Abe Pollin, a dreamer and a winner

Abe Pollin put $220 million of his own money into building Verizon Center.
Abe Pollin put $220 million of his own money into building Verizon Center. (Toni L. Sandys/the Washington Post)
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By John Feinstein
Wednesday, November 25, 2009

When someone who has been in the public eye for almost 50 years dies, it is often asked what was his legacy. In Abe Pollin's case, the answer stands on F Street NW between Sixth and Seventh streets.

It is Verizon Center.

That unique fact in no way diminishes the charity work Pollin did over the years, up until his death Tuesday at age 85. But to understand what Pollin meant to this town and to this region, you have to walk inside Verizon Center and then take a walk around the neighborhood that surrounds the building.

It isn't just that Pollin spent close to $220 million of his own money to build the arena back in 1997. He did far more than that. He brought NBA basketball to the Washington area in 1973 and then downtown 24 years later. He did the same thing for NHL hockey, acquiring the Capitals as an expansion team in 1974. The Capitals broke all records for futility in their first season (a record of 8-67-5) before becoming a perennial playoff team in the 1980s.

In the spring of 1998, the Caps almost made Pollin's dream come true when they reached the Stanley Cup finals, before losing to the Detroit Red Wings. Pollin will not get to lift the historic trophy if and when the Capitals finally win their first Stanley Cup. But it was Pollin who created the Caps and suffered with them through many bad seasons.

It was also Pollin who brought the area its first basketball championship when the then-Bullets won the NBA title in 1978. That victory, which culminated in a gripping seven-game final series against the Seattle Supersonics, was part of a remarkable five-year run during which the Bullets reached the NBA finals three times.

When big corporate money overtook the NBA in the 1980s and 1990s, the Bullets -- now the Wizards -- struggled. They went from barely making the playoffs to not making the playoffs at all. In 2000, Pollin took a huge gamble, bringing Michael Jordan to Washington as a minority owner and team president. The thinking was that Jordan's presence would give the franchise new life and that his unique influence on the game would bring top free agents to Washington. Unfortunately, the best player Jordan brought to town was Jordan. He came out of retirement for two years and, though he played well for a man approaching 40, he was, well, no Michael Jordan. The Wizards missed the playoffs both years Jordan played and all three years he was in charge of the team. Jordan was very good at spending money, just not on good players.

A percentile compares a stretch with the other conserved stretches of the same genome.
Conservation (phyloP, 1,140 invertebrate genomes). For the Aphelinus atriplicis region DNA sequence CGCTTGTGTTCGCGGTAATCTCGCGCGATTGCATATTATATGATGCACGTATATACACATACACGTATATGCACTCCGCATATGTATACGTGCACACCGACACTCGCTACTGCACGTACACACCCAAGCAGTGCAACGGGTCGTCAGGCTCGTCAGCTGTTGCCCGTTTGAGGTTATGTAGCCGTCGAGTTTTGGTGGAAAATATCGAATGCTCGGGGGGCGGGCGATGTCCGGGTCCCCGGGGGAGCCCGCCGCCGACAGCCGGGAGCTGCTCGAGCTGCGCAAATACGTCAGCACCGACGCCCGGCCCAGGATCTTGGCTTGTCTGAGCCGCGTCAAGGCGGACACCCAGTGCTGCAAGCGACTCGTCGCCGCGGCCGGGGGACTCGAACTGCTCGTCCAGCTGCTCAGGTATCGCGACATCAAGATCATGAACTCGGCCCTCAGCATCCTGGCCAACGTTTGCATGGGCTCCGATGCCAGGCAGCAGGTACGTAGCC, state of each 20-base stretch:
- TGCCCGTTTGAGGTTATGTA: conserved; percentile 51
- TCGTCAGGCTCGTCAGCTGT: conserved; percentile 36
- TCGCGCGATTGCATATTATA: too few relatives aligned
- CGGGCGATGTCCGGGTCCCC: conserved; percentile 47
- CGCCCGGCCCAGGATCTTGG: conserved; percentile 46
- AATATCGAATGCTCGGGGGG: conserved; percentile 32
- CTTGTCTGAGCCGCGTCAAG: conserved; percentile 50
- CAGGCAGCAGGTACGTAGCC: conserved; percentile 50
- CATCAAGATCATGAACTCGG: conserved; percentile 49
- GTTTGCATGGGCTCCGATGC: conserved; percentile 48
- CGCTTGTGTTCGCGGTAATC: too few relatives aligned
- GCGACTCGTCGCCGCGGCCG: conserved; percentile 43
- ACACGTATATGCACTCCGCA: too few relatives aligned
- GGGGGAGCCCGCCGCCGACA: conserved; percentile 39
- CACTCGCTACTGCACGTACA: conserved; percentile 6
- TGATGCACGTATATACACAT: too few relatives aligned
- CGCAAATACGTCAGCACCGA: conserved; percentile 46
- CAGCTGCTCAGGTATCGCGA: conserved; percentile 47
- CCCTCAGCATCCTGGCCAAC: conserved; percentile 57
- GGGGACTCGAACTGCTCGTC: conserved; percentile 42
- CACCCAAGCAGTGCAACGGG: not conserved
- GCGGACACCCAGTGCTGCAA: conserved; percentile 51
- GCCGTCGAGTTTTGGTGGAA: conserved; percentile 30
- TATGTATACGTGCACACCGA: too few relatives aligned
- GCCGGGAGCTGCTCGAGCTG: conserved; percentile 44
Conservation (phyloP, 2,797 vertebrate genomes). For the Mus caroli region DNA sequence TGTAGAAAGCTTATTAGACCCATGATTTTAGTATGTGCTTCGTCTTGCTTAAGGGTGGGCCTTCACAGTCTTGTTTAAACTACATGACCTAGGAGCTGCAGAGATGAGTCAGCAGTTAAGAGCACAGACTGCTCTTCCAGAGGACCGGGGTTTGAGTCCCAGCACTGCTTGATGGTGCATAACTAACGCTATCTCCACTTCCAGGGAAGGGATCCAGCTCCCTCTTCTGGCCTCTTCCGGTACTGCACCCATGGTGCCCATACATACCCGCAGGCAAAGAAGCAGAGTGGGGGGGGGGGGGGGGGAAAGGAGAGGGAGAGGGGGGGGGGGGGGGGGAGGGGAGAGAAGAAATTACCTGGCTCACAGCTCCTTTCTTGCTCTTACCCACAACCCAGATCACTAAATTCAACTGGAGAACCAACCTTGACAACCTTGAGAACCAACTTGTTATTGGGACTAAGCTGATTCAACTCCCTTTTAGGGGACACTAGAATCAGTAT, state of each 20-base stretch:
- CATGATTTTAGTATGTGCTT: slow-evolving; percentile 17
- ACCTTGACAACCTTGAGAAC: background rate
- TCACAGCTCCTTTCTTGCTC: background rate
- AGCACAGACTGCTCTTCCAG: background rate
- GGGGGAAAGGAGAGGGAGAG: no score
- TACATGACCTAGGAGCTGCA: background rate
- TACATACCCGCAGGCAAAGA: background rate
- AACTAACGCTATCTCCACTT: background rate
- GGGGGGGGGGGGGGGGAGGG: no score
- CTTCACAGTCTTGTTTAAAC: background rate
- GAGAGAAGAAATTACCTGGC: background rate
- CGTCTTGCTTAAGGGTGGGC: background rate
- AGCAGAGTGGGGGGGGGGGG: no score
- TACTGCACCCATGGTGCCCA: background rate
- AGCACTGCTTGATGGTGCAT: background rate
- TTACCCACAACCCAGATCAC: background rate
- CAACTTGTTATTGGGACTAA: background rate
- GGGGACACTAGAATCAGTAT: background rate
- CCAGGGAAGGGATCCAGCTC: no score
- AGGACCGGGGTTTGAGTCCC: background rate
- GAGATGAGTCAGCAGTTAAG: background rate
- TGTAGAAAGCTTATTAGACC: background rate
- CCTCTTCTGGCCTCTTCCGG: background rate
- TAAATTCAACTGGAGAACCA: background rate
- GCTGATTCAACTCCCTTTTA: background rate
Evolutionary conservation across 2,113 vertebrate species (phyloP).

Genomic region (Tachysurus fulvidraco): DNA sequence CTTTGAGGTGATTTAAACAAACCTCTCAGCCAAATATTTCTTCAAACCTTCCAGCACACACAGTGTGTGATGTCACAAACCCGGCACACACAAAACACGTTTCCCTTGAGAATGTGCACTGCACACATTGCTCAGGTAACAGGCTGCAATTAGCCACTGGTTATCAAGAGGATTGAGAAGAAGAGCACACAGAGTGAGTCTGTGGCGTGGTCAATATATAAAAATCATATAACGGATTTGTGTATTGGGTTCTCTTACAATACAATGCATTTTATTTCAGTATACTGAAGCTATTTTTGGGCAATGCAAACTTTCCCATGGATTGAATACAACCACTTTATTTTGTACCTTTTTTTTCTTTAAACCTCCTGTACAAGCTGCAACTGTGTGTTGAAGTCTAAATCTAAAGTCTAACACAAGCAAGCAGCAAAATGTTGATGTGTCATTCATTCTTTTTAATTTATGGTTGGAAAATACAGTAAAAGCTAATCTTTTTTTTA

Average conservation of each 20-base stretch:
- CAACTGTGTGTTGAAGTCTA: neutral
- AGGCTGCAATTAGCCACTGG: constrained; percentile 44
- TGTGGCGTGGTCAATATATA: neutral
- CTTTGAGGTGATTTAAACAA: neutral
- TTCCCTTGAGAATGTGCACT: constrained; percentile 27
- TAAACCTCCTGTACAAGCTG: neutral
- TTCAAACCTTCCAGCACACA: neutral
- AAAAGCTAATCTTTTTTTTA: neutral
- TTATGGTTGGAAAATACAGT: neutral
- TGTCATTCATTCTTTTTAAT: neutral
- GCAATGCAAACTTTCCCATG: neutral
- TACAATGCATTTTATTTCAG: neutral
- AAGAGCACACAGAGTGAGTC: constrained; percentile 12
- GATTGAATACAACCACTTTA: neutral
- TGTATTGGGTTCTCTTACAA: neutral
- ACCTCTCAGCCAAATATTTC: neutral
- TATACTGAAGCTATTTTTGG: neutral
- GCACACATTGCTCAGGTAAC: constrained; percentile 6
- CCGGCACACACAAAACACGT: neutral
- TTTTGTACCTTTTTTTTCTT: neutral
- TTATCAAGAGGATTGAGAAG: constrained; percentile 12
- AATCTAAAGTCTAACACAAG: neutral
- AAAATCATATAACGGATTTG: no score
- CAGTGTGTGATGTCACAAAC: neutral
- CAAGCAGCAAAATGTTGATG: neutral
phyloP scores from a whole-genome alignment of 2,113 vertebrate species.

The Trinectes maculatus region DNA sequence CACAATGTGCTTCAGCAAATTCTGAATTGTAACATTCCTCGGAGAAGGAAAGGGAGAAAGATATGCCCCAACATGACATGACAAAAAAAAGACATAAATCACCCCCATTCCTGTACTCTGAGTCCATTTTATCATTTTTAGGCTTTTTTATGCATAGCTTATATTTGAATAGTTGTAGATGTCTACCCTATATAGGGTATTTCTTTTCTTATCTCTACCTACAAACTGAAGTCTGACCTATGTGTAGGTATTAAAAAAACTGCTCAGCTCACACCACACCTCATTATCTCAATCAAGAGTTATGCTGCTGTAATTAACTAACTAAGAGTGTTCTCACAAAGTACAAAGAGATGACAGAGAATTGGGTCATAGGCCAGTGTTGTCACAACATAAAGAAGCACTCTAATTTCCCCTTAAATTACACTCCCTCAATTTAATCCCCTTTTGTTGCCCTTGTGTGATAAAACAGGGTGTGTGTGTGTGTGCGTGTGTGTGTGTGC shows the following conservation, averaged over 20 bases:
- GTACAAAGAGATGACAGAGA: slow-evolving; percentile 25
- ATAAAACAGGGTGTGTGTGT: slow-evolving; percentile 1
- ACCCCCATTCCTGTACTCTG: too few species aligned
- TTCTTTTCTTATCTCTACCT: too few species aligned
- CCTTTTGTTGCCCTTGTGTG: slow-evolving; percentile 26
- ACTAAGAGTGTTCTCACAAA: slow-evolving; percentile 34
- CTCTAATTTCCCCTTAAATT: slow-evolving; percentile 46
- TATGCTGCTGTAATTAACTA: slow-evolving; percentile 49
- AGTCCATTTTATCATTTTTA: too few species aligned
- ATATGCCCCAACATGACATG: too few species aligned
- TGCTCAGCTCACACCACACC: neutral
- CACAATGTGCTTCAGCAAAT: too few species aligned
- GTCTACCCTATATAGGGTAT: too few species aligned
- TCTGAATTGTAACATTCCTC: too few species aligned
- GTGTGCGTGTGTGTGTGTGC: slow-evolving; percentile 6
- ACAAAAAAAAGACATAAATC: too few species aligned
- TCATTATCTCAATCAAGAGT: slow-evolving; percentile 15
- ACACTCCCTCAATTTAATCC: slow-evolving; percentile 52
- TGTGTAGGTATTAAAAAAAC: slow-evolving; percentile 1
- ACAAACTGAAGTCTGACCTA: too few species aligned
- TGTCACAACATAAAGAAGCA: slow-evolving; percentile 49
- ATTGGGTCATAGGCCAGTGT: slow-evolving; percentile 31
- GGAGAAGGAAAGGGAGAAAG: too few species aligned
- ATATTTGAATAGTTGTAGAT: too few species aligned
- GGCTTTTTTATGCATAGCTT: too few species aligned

So Pollin made a tough decision. He didn't fire Jordan the basketball great; he fired Jordan the failed executive. Pollin was universally ripped by most in the local media for having the audacity to fire Michael Jordan. Some even claimed the firing had a racial undertone.

Which was ridiculous. Pollin was a tough, unrelenting businessman who was sensitive to criticism but not afraid of it. He could see the Wizards were floundering under Jordan. He knew he had been too patient with other general managers and coaches. Often he was criticized for being too loyal. After firing Jordan, Pollin hired as his replacement Ernie Grunfeld, who pieced together a team that ended the Wizards' 17-year playoff drought in 2005 and then made the playoffs for four straight seasons.

During those playoff years, as during the Capitals' playoff appearances the past two seasons, Verizon Center was packed -- and filled with the sounds of joy that a successful team brings to a city. Before and after those games, fans poured into the restaurants and businesses that have sprung up in the once burnt-out area around the arena.

All of that -- the joy, the packed houses, the downtown revival -- happened because Abe Pollin decided to spend $1.1 million with four partners to buy the Bullets in 1964. In those days, the Bullets played in a small downtown arena in Baltimore, run almost as a mom-and-pop franchise in what was then a nine-team NBA.

Now the Wizards and Caps are part of 30-team leagues and play in a 19,000-seat palace in an area where almost no one ever dreamed there could be great basketball or great hockey, or great concerts or great restaurants.

But Abe Pollin dreamed they could be there. And it is because of those dreams that he will never be forgotten.

John Feinstein, a contributor to The Post, is the author of 25 books. His most recent book is "Change-Up: Mystery at the World Series."

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